Most formal logics are based on certainty, but certainty is only one probability among others, so a logic based on uncertainty and probability should be considered as the fundamental logic from which all others derive ?

(Perhaps) another way of presenting the question: deduction is a form of induction, so inductive logic must be the fundamental logic?

  • I really can't follow what you're asking. What makes you say that deduction is a form of induction? Deduction is inherently certain (granting true premises), induction is inherently uncertain. I would say it's more like induction is based on deduction, with an additional "inductive step" thrown in, which is what generates the uncertainty. Deduction, is definitely the most "fundamental logic", in my opinion, although both are very useful even though induction doesn't provide absolute certainty.
    – monster319
    Jan 15 '17 at 21:19
  • Certainty is only a mood.
    – MmmHmm
    Jan 16 '17 at 0:00
  • Maybe take a look at fuzzy logic, e.g., en.wikipedia.org/wiki/Fuzzy_logic
    – user19423
    Jan 16 '17 at 2:34

There are approaches to logic that would give an affirmative answer to your question. Keynes and Carnap, in particular, developed the concept of logical probability, under which the premises of an argument support the conclusion, or provide a partial entailment of it, expressed as the conditional probability of the conclusion given the premises. Deductive entailment is then the limiting case in which the support is total, and the conditional probability goes to unity.

Carnap's theory is purely syntactical in nature and runs into the standard objection, expressed by Nelson Goodman among others, that the degree of support of some premises for a conclusion depends on the choice of predicates with which the argument is expressed. Today there is little support for Carnap's approach, though there is still strong support for the closely related Bayesian approach to confirmation theory.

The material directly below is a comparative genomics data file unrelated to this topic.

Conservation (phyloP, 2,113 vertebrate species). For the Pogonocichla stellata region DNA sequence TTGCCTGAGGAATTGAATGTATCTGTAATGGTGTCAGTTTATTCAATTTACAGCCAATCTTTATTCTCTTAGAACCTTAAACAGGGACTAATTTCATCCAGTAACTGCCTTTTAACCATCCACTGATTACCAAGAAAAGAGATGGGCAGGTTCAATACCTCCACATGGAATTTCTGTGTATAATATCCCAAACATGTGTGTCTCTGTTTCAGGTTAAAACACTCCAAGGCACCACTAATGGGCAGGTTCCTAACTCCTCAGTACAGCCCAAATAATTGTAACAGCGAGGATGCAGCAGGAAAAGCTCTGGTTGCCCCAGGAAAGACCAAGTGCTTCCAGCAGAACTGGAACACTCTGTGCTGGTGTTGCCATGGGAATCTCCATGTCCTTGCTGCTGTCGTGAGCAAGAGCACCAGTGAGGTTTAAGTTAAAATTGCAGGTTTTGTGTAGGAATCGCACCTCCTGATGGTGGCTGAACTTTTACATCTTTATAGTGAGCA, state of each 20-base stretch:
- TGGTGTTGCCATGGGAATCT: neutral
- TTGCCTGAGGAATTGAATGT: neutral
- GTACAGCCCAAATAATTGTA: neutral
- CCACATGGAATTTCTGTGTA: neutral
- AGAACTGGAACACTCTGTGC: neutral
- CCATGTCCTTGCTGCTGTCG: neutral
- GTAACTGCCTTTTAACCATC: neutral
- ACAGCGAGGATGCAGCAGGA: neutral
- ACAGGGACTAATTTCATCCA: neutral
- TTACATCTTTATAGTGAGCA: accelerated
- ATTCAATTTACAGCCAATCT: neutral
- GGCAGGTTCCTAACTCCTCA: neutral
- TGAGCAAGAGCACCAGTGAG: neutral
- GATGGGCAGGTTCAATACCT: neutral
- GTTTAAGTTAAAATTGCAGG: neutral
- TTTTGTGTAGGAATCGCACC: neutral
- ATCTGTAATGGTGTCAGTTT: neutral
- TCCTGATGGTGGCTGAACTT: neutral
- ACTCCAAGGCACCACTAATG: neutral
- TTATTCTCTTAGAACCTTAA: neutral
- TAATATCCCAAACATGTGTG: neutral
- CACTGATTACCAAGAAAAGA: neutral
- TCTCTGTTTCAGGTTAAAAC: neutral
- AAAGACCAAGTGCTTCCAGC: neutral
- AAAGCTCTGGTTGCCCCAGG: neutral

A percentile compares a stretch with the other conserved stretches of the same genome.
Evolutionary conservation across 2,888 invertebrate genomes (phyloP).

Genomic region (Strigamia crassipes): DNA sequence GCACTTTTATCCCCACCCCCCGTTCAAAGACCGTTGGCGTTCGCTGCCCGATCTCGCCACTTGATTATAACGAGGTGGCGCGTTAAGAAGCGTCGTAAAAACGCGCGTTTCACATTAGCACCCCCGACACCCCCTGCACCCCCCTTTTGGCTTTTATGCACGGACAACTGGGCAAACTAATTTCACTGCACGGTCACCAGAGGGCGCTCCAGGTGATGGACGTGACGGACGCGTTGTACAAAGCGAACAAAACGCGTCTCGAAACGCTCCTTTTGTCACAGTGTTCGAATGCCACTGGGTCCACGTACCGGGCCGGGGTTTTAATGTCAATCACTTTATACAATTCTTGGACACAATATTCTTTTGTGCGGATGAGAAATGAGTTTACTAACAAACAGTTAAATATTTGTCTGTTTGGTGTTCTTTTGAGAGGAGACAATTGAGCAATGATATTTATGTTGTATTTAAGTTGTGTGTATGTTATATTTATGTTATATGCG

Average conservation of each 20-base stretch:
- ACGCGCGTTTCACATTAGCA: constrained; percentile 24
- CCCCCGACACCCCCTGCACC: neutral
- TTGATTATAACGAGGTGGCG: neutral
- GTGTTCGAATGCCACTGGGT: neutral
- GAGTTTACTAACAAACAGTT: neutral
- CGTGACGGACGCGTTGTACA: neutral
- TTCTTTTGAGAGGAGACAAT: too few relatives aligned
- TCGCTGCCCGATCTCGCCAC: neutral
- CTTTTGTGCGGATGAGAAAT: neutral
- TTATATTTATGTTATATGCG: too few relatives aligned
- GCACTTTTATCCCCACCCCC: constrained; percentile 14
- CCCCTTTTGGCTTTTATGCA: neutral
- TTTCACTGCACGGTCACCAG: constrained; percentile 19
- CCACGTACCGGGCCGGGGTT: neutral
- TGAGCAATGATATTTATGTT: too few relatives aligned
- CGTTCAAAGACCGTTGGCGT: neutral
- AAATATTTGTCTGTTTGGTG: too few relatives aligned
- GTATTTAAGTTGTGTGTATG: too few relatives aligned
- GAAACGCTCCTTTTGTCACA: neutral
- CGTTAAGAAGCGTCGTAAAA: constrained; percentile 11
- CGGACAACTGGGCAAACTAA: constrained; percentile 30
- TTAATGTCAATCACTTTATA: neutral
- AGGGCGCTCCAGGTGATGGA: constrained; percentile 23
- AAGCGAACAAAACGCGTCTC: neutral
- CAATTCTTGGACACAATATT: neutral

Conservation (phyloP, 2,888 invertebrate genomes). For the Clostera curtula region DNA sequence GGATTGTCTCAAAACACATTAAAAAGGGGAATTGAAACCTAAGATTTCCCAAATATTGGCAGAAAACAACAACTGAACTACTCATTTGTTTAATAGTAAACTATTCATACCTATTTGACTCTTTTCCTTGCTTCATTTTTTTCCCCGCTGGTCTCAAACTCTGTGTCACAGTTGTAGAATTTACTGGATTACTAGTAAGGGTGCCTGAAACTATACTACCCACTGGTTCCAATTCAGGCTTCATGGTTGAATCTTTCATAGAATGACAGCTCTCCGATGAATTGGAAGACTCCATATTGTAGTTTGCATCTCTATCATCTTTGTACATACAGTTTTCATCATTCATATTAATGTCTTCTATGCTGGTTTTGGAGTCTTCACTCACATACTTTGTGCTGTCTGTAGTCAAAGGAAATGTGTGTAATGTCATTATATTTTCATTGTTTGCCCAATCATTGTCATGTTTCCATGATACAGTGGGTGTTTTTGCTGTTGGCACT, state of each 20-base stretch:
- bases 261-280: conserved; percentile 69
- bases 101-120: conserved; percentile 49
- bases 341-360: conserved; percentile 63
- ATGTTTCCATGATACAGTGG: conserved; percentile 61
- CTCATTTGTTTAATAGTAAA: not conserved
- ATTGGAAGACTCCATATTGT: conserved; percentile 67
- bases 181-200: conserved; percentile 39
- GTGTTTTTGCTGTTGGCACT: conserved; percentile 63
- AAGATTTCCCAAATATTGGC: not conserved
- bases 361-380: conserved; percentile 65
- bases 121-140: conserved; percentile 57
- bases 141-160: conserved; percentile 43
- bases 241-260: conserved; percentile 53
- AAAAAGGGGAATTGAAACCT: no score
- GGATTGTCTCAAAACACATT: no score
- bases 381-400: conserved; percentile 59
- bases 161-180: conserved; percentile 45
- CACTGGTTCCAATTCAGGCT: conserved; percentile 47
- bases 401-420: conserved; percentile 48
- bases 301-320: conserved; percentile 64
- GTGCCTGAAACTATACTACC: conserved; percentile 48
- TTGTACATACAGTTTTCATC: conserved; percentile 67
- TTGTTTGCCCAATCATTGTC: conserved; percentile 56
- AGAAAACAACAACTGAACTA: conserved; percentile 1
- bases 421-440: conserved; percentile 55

As to inductive 'logic' being fundamental, this could be argued, though in practice it is contentious. There has been a lot of discussion around the issue of the epistemology of logic, i.e. how do we know that logical truths are true, or that logical arguments are valid? A number of different positions on this issue have been defended, which broadly fall into 'internalist' and 'externalist' positions. One form of internalism is that we judge logical truths to be true because we cannot coherently conceive them being otherwise. One common form of externalism is that logical truths are those that are completely reliable and give structure to the way we organize and systematize our knowledge.

Sometimes you will see people criticize inductive justifications for inductive reasoning on the grounds that this is circular, but exactly the same objection could be made about deduction. One cannot justify deductive reasoning without using deduction in the process. One possible position you might adopt is to argue that deductive reasoning is justified inductively, because we observe that it works reliably, though again, this is only one of many positions that have been defended. There are some references that you might find useful in my answer to this question: References for the justification of the use of Logic

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